Sort of like more of the same of Fire Garden; maybe a little quirkier at times. There's something about that record, I like the way it sounds and there's some magnificent moments for me. The song Oooo and Lucky Charms and Windows to the Soul just enraptures me.
Alive in an Ultra World.
That's probably the most ambitious live record ever made. You know what? It's not probably the most, it is the most. It was an idea to create a live record of all new material where the songs were written based on the cultural music of various countries and then recorded in those countries or other countries. It was a tremendous undertaking and we did it and it hit the mark.
And finally, Real Illusions: Reflections.
That was a very revealing record. Real Illusions is a trilogy, a story; well, I should say, it's a whole concept and it involves three records and then an entire story that unfolds. And the infrastructure of which is my overview of reality and it's told through a story with characters and everything; it has comedy, intensity. It's an ongoing process and I feel as though if the stars are with me, it will be my life's work.
So we can expect future Real Illusions installments.
Oh, yeah; it's a three-part record and you can expect it as long as fate allows it.
We actually spoke back in 2005 when the Real Illusions record came out and you said, In the past, I've always put certain songs on the record because I thought people are expecting this or whatever. How does that translate in 2009?
Well, what people have come to expect is different. Because you know what happens with an artist is, there are a lot of different kinds of artists. And some of them are focused on capturing a particular genre and being great in pop or blues or jazz. And what happens is in a conventional setting where an artist comes along and they have a hit, they'll get a big audience. But then they have to maintain that status by having hit after hit and times change and the audience changes and it's really hard to maintain that kind of status. So what happens in some cases is they may have an initial splash and they'll gain a particular audience based on what they did, and not just the accessibility of what they did but the essence of the music has something that resonates in that audience. So when they go on to the next project, if they're very artistic people and they're actually doing something that's not just genre specific or for a particular purpose of capturing a pop audience or having a hit song, but what they're doing is artistic and creative, a particular segment of the audience is gonna find value in that and will follow that artist. And as that artist evolves, as long as that essence of what they do as an artistic person is prevalent, that audience will stick with them. So they're not bound to the expectations of the populace.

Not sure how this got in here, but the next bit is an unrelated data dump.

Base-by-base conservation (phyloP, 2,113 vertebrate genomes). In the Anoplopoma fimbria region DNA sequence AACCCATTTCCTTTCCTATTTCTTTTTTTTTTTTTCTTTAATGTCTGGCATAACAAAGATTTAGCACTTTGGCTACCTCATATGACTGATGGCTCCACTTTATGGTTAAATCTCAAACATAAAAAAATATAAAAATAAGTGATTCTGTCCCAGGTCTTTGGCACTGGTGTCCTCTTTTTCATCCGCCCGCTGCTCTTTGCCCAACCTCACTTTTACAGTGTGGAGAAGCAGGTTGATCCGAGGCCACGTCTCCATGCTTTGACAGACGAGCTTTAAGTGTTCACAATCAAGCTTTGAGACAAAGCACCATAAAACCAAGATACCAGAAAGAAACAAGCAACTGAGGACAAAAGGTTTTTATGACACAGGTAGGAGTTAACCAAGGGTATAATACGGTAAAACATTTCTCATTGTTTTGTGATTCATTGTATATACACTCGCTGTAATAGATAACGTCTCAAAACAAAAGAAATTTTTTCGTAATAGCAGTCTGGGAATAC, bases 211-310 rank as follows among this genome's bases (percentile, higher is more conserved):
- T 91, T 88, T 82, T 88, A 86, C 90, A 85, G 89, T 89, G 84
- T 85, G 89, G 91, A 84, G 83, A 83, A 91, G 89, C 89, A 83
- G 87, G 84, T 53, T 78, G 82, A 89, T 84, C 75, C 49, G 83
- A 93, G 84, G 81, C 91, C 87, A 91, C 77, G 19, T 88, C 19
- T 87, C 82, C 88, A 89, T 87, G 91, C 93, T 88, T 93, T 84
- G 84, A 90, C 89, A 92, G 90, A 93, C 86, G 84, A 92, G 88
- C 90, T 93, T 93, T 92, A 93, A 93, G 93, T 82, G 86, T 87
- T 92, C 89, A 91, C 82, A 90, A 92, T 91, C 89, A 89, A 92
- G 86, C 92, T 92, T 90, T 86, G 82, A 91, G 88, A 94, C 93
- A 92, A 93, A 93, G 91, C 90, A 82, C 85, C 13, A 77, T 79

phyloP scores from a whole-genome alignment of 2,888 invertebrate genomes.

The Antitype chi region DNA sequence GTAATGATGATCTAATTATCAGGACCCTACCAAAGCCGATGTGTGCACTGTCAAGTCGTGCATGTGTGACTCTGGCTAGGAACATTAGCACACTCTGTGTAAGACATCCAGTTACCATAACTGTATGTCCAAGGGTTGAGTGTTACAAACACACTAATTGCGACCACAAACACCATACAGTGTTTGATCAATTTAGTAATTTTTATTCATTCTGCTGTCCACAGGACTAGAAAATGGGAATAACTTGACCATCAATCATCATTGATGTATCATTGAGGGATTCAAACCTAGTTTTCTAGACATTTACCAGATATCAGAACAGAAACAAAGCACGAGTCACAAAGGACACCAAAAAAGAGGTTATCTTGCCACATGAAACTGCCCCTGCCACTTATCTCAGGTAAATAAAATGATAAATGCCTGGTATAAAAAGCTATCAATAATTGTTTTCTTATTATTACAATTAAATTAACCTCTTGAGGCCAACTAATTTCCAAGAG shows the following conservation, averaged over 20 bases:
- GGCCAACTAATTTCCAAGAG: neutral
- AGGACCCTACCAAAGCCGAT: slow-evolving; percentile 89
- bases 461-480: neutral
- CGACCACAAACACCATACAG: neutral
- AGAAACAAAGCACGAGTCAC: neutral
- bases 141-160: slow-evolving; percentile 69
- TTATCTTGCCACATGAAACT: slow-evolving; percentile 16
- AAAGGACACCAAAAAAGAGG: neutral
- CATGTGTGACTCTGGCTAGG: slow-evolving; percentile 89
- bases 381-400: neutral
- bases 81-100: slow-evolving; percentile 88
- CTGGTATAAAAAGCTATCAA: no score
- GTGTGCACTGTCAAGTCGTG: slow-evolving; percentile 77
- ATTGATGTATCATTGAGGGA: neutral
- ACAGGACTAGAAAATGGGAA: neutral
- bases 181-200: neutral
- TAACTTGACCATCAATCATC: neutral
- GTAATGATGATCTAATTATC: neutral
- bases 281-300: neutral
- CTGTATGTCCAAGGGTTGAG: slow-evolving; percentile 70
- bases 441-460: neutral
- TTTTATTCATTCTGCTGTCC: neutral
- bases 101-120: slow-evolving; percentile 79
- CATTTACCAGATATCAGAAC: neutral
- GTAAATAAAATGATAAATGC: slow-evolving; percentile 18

For instance, a lot of people think that Steve Vai is this virtuoso untouchable kind of guitar geek that just makes lifeless, flailing speed shredding music. You know what I mean? There's people that think that and to some degree that's true [laughs.] My music is very intense technically and some people hear it that way and so what? It's not everything that I do.
"My music is very intense technically."
What I do, as an artist, has a particular essence to it that's my inner musical voice. And as I evolve, the people who find value in that stick with it. So, when I say, I'm doing something that people are expecting, the fact is most people expect me to do an instrumental guitar track that sounds like, you know, Satriani, Jeff Beck, Yngwie Malmsteen you know what I mean? And I do that to a degree but by the same token I do Oooh and I do Fire Garden Suite and the list goes on and on and on; it's not just that. So in those pieces of music, there's the true essence of who Steve Vai is as an artistic creative person. So the fans who resonate with that, stick through it through thick and thin, and it doesn't matter if it's an instrumental guitar track or if it's, umm, [Alien] Love Secrets or Angel Food. They just want that essence.
So, I'm fortunate because there's enough of those people that warrant me sitting here talking to you today about my DVD.
You also told me back in 2005, It's only in the last four or five years, I'm really coming into my own as a guitar player. And it's not all the pyrotechnics, it's the phrasing, the wah-wah, where you put it and why; how you choke that note and what comes after it; and how deep you can get with one phrase. Are all of those elements presented on the Where the Wild Things Are DVD?
I make a conscious effort, every year, every record, every song, every time I play a song, every time I step on the stage, to evolve myself as a musician. And to strip off layer after layer of the exterior and make the expression more of the interior. And that can only come with time and experience and just going through life. So it's a never ending, beautiful process; it's a cathartic process.
It's a conscious effort of maturing. Somebody asked me the other, Don't you get tired playing For the Love of God'? And, No, I don't; not at all because every single time I got to play that song, I tell myself, You're gonna get deeper this time; you're gonna become more one with the notes; you're gonna be more in the moment of everything that you're doing; and you're going to become more of a conduit for the audience. And if you tell yourself these things and you approach them with that kind of an attitude, they just happen.